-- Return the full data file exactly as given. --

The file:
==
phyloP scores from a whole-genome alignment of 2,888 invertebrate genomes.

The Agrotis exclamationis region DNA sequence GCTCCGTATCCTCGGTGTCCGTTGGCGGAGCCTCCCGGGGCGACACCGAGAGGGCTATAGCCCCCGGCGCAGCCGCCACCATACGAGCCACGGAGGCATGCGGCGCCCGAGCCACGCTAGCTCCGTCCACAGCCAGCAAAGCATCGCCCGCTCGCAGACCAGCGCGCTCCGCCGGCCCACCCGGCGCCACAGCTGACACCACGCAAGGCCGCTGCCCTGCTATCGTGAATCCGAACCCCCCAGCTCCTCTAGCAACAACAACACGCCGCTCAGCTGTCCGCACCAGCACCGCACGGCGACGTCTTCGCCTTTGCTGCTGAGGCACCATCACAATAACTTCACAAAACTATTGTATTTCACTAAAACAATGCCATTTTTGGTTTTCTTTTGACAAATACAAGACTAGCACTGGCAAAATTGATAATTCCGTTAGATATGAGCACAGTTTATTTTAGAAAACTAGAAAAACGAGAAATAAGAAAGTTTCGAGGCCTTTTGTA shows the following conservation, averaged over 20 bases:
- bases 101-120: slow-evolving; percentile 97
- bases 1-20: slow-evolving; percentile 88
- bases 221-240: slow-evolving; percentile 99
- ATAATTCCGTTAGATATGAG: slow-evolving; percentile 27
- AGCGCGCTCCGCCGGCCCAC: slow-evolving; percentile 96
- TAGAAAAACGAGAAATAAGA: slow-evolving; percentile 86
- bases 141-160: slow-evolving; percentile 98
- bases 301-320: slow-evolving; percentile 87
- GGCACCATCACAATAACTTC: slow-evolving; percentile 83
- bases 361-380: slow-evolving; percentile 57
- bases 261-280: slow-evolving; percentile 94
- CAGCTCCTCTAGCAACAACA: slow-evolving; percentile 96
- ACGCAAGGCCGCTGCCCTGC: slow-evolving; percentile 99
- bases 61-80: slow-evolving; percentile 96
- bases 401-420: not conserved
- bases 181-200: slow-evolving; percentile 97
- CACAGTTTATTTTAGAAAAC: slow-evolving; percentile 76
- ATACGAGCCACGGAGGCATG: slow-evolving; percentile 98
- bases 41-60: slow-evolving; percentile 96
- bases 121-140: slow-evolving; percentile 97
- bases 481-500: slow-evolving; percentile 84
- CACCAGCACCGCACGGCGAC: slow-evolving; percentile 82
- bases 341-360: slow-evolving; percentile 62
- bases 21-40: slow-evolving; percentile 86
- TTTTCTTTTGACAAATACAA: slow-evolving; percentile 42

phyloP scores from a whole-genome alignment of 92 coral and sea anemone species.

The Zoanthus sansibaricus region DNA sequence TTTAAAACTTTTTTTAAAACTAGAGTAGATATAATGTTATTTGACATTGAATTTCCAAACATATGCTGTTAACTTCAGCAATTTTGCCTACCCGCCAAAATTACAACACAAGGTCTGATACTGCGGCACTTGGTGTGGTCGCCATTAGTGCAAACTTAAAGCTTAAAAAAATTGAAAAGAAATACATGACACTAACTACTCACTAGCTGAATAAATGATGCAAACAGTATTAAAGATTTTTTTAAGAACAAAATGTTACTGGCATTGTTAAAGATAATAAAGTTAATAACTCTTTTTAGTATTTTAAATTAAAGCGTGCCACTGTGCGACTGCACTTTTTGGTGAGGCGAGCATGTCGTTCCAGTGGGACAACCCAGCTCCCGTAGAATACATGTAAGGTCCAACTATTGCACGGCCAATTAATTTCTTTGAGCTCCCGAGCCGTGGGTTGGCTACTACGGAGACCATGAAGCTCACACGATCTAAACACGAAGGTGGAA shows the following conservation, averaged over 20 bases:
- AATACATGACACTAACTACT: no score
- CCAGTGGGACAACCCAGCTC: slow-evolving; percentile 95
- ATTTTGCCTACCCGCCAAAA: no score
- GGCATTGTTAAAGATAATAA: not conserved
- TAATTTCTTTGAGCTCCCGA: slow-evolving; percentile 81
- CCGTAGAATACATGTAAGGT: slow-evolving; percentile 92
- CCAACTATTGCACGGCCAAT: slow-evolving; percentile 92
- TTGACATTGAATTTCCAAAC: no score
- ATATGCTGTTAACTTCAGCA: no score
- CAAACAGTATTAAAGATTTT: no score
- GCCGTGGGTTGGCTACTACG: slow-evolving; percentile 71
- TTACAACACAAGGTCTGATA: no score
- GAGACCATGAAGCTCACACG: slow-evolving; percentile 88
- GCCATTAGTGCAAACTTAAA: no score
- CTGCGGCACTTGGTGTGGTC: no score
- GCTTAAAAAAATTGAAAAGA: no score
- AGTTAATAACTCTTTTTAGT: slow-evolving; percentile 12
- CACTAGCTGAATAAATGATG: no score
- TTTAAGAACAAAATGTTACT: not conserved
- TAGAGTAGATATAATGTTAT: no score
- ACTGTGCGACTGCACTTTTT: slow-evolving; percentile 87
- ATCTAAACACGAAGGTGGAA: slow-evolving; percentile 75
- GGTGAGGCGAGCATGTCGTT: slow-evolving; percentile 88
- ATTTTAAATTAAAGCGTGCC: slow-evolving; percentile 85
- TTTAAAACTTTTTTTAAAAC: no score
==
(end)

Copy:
phyloP scores from a whole-genome alignment of 2,888 invertebrate genomes.

The Agrotis exclamationis region DNA sequence GCTCCGTATCCTCGGTGTCCGTTGGCGGAGCCTCCCGGGGCGACACCGAGAGGGCTATAGCCCCCGGCGCAGCCGCCACCATACGAGCCACGGAGGCATGCGGCGCCCGAGCCACGCTAGCTCCGTCCACAGCCAGCAAAGCATCGCCCGCTCGCAGACCAGCGCGCTCCGCCGGCCCACCCGGCGCCACAGCTGACACCACGCAAGGCCGCTGCCCTGCTATCGTGAATCCGAACCCCCCAGCTCCTCTAGCAACAACAACACGCCGCTCAGCTGTCCGCACCAGCACCGCACGGCGACGTCTTCGCCTTTGCTGCTGAGGCACCATCACAATAACTTCACAAAACTATTGTATTTCACTAAAACAATGCCATTTTTGGTTTTCTTTTGACAAATACAAGACTAGCACTGGCAAAATTGATAATTCCGTTAGATATGAGCACAGTTTATTTTAGAAAACTAGAAAAACGAGAAATAAGAAAGTTTCGAGGCCTTTTGTA shows the following conservation, averaged over 20 bases:
- bases 101-120: slow-evolving; percentile 97
- bases 1-20: slow-evolving; percentile 88
- bases 221-240: slow-evolving; percentile 99
- ATAATTCCGTTAGATATGAG: slow-evolving; percentile 27
- AGCGCGCTCCGCCGGCCCAC: slow-evolving; percentile 96
- TAGAAAAACGAGAAATAAGA: slow-evolving; percentile 86
- bases 141-160: slow-evolving; percentile 98
- bases 301-320: slow-evolving; percentile 87
- GGCACCATCACAATAACTTC: slow-evolving; percentile 83
- bases 361-380: slow-evolving; percentile 57
- bases 261-280: slow-evolving; percentile 94
- CAGCTCCTCTAGCAACAACA: slow-evolving; percentile 96
- ACGCAAGGCCGCTGCCCTGC: slow-evolving; percentile 99
- bases 61-80: slow-evolving; percentile 96
- bases 401-420: not conserved
- bases 181-200: slow-evolving; percentile 97
- CACAGTTTATTTTAGAAAAC: slow-evolving; percentile 76
- ATACGAGCCACGGAGGCATG: slow-evolving; percentile 98
- bases 41-60: slow-evolving; percentile 96
- bases 121-140: slow-evolving; percentile 97
- bases 481-500: slow-evolving; percentile 84
- CACCAGCACCGCACGGCGAC: slow-evolving; percentile 82
- bases 341-360: slow-evolving; percentile 62
- bases 21-40: slow-evolving; percentile 86
- TTTTCTTTTGACAAATACAA: slow-evolving; percentile 42

phyloP scores from a whole-genome alignment of 92 coral and sea anemone species.

The Zoanthus sansibaricus region DNA sequence TTTAAAACTTTTTTTAAAACTAGAGTAGATATAATGTTATTTGACATTGAATTTCCAAACATATGCTGTTAACTTCAGCAATTTTGCCTACCCGCCAAAATTACAACACAAGGTCTGATACTGCGGCACTTGGTGTGGTCGCCATTAGTGCAAACTTAAAGCTTAAAAAAATTGAAAAGAAATACATGACACTAACTACTCACTAGCTGAATAAATGATGCAAACAGTATTAAAGATTTTTTTAAGAACAAAATGTTACTGGCATTGTTAAAGATAATAAAGTTAATAACTCTTTTTAGTATTTTAAATTAAAGCGTGCCACTGTGCGACTGCACTTTTTGGTGAGGCGAGCATGTCGTTCCAGTGGGACAACCCAGCTCCCGTAGAATACATGTAAGGTCCAACTATTGCACGGCCAATTAATTTCTTTGAGCTCCCGAGCCGTGGGTTGGCTACTACGGAGACCATGAAGCTCACACGATCTAAACACGAAGGTGGAA shows the following conservation, averaged over 20 bases:
- AATACATGACACTAACTACT: no score
- CCAGTGGGACAACCCAGCTC: slow-evolving; percentile 95
- ATTTTGCCTACCCGCCAAAA: no score
- GGCATTGTTAAAGATAATAA: not conserved
- TAATTTCTTTGAGCTCCCGA: slow-evolving; percentile 81
- CCGTAGAATACATGTAAGGT: slow-evolving; percentile 92
- CCAACTATTGCACGGCCAAT: slow-evolving; percentile 92
- TTGACATTGAATTTCCAAAC: no score
- ATATGCTGTTAACTTCAGCA: no score
- CAAACAGTATTAAAGATTTT: no score
- GCCGTGGGTTGGCTACTACG: slow-evolving; percentile 71
- TTACAACACAAGGTCTGATA: no score
- GAGACCATGAAGCTCACACG: slow-evolving; percentile 88
- GCCATTAGTGCAAACTTAAA: no score
- CTGCGGCACTTGGTGTGGTC: no score
- GCTTAAAAAAATTGAAAAGA: no score
- AGTTAATAACTCTTTTTAGT: slow-evolving; percentile 12
- CACTAGCTGAATAAATGATG: no score
- TTTAAGAACAAAATGTTACT: not conserved
- TAGAGTAGATATAATGTTAT: no score
- ACTGTGCGACTGCACTTTTT: slow-evolving; percentile 87
- ATCTAAACACGAAGGTGGAA: slow-evolving; percentile 75
- GGTGAGGCGAGCATGTCGTT: slow-evolving; percentile 88
- ATTTTAAATTAAAGCGTGCC: slow-evolving; percentile 85
- TTTAAAACTTTTTTTAAAAC: no score